FIGURE 3: Familiarity of project management knowledge areas.

FIGURE 4: Partial least squares path modelling estimation among levels of local motion picture production, rate of local motion picture production and film genre popularity.

Among the 10 knowledge areas as stated in the chart, time management (88%) and cost management (66%) were known by most of the respondents, while the rest were not well known. This observation indicated that local filmmakers either knew about project management knowledge areas in a detailed manner (knowing without knowing it) or were not really familiar with that particular area. It clearly revealed that 10 knowledge areas of PMBOK need more involvement from researchers and film agencies to explore.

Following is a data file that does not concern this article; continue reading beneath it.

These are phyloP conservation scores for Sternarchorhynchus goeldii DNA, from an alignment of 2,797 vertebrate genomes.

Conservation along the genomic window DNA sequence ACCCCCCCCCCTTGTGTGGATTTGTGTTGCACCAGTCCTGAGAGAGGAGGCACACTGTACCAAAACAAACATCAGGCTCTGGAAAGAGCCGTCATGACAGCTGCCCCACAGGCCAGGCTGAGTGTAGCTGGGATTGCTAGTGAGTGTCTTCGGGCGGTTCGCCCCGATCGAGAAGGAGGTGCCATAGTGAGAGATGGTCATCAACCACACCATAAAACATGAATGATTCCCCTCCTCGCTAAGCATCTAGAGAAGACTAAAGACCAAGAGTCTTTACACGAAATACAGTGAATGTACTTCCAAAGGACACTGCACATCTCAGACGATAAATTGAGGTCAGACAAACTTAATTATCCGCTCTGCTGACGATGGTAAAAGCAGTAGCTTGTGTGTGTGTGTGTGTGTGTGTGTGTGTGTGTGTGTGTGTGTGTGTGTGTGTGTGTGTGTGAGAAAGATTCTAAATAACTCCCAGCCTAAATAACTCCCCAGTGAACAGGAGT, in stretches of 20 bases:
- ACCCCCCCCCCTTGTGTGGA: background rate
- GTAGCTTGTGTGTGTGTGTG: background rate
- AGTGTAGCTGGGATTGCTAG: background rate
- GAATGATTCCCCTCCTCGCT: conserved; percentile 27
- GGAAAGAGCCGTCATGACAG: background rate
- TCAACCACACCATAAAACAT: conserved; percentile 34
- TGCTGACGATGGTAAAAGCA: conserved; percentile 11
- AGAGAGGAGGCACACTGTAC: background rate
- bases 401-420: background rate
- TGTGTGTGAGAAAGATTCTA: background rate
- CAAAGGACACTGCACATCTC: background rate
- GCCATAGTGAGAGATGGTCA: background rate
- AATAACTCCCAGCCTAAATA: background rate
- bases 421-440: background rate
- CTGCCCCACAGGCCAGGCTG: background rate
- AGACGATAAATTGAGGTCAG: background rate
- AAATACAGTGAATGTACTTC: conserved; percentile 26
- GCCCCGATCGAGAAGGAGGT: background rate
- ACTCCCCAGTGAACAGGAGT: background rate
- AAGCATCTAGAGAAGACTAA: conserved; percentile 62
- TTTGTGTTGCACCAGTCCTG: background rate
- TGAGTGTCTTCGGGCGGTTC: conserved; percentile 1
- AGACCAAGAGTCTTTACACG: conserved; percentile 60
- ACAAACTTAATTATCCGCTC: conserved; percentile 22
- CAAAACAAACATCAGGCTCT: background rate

Partial least squares analysis using smart partial least squares

A few dependent variables with possible influences towards other factors were identified. The relationship between the level of production, the rate of local production and genre popularity was developed using Smart PLS. Figure 4 shows the partial least squares path modelling estimation for the relationship among level of local motion picture production, the rate of local motion picture production and film genre popularity, with the following preliminary observations.

Explanation of target endogenous variable variance